The electromagnetic spectrum is a vital part of our environment. Measures of radio frequency emissions from natural phenomena enable both practical applications, such as weather predictions and studies of the changing of Earth’s climate here at home, and reveal the physical properties of cosmic sources. For example, radio astronomers study a wide range of subjects, from the era before the first stars formed to the dynamics of our own Sun. Closer to home, our understanding of Earth’s land masses and oceans, its biosphere, the many layers of the atmosphere, and the space around Earth is essential to humanity’s safety and well-being. Some radio-frequency measurements of these natural phenomena have immediate economic benefits, others underlie our view of what we are and of our place in the cosmos. The spectrum is therefore a resource to be used wisely now and to be protected for future generations.
The Panel on Frequency Allocations and Spectrum Protection for Scientific Uses arrived at several key considerations related to scientific use of the spectrum. They are in the areas of scientific impact, sensitivity, stewardship, requirements, and opportunity and challenge:
- Scientific impact—Radio-frequency measurements of natural phenomena provide essential information with broad scientific and economic impacts.
- Sensitivity—Receive-only (“passive”) measurements of weak natural signals in a broad range of frequencies must be made with extreme sensitivity.
- Stewardship—The extreme sensitivity required makes it essential to maintain protected allocations and also to properly manage use of the spectrum near the protected allocations.
- Requirements—Dedicated passive allocations exist only in a limited number of bands. There is need for protection of some bands essential to scientific and societal interests that are not now protected.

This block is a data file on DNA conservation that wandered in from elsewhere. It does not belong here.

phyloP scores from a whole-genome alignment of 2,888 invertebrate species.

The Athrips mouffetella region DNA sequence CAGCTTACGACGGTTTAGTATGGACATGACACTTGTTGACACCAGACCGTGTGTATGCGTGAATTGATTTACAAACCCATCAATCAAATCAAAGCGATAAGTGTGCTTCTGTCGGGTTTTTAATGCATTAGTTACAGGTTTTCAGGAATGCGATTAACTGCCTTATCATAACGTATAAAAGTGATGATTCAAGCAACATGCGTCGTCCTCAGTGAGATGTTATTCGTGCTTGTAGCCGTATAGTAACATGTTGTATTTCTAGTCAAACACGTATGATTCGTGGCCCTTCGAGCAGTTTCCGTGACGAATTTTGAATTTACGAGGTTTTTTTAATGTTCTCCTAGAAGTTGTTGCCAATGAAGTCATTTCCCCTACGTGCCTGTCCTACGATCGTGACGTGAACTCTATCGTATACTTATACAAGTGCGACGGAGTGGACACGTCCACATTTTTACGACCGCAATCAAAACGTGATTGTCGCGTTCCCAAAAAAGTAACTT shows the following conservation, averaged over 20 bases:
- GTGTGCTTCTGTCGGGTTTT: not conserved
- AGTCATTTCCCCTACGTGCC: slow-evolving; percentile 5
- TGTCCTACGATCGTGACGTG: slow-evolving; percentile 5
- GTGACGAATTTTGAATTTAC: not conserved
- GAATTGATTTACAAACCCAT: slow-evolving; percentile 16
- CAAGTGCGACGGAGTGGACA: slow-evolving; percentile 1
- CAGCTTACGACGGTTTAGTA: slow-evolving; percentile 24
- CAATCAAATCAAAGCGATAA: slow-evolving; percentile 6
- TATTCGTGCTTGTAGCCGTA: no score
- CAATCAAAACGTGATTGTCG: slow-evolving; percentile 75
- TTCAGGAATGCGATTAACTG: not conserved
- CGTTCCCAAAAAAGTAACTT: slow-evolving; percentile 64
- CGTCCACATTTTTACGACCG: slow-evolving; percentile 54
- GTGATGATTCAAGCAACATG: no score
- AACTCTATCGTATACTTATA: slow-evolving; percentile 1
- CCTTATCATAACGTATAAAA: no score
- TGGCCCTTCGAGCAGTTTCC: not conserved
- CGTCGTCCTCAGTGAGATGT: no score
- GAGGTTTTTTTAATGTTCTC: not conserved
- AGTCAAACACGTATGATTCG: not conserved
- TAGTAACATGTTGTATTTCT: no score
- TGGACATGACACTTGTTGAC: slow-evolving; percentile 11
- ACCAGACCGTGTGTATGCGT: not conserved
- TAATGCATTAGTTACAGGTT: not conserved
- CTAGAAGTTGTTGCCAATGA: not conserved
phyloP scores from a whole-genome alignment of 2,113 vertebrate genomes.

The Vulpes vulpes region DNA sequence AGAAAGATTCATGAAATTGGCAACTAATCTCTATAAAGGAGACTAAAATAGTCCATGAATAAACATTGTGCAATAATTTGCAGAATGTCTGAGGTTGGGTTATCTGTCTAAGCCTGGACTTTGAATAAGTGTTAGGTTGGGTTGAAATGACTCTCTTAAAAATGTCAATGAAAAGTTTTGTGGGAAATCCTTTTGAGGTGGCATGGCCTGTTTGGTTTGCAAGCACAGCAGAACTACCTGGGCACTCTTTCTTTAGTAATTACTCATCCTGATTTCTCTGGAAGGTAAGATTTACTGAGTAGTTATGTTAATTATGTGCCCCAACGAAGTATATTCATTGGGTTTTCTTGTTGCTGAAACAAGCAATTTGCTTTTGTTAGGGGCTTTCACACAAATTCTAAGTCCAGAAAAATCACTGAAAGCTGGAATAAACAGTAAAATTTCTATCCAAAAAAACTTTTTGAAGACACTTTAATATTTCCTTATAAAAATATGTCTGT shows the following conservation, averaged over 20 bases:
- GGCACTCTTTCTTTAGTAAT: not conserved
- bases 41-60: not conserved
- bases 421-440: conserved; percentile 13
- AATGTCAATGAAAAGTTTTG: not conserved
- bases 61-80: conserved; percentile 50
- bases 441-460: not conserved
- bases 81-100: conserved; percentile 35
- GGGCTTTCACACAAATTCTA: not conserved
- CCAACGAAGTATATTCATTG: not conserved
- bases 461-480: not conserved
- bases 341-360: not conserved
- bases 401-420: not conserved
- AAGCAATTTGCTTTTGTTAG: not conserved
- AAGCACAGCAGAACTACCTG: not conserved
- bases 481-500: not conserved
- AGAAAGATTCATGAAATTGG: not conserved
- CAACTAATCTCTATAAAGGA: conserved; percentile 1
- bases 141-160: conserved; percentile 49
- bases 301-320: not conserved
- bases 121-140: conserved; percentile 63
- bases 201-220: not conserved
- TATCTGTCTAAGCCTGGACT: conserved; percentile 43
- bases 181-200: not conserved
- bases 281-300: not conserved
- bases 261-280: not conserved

- Opportunity and challenge—The receive-only services can sometimes take advantage of uncongested spectrum not allocated to them. Increasing congestion may deny this capability in the future.
By its very nature, research uncovers new and often unexpected pathways for studying our terrestrial environment and the universe. To explore these natural phenomena, the passive scientific services push the limits of receiver technology in order to detect extremely weak signals from both near and distant
sources. However, because the passive scientific services aim to detect radio emission produced by nature, they do not have the option of increasing the signal strength from the source.1 Rather, the signal-to-noise ratio is limited only by the sensitivity of the receiving instruments and the noise in the environment. If the instruments are to achieve their theoretical limit, then the environment must not be contaminated.
This handbook contains practical information regarding the use of the radio spectrum for scientific research. In Chapter 1, the regulatory bodies and issues are described. Chapters 2 and 3 discuss the relevant scientific background necessary to understand the issues with spectrum management for radio astronomy and Earth remote sensing applications, respectively. Chapter 4 discusses issues related to spectrum protection. Chapter 5 lists the science service spectrum allocations in the United States and their uses.
In addition, the report has a number of appendixes. Appendix A offers National Telecommunications and Information Administration definitions concerning interference. Appendix B lists the Institute of Electrical and Electronics Engineers letter designations for radar frequency bands. Appendix C lists important International Astronomical Union (IAU) spectral lines below 300 GHz. Appendix D lists important IAU spectral lines between 300 to 1000 GHz. Appendix E lists important IAU spectral lines above 1 THz. Appendix F examines the use of 0 dBi for sidelobe gain in calculations of interference in radio astronomy. Appendix G presents selected Federal Communications Commission rules and regulations. Appendix H lists selected acronyms from the text.
1 The passive services are those for which the signal is produced by nature and the applications are receive-only.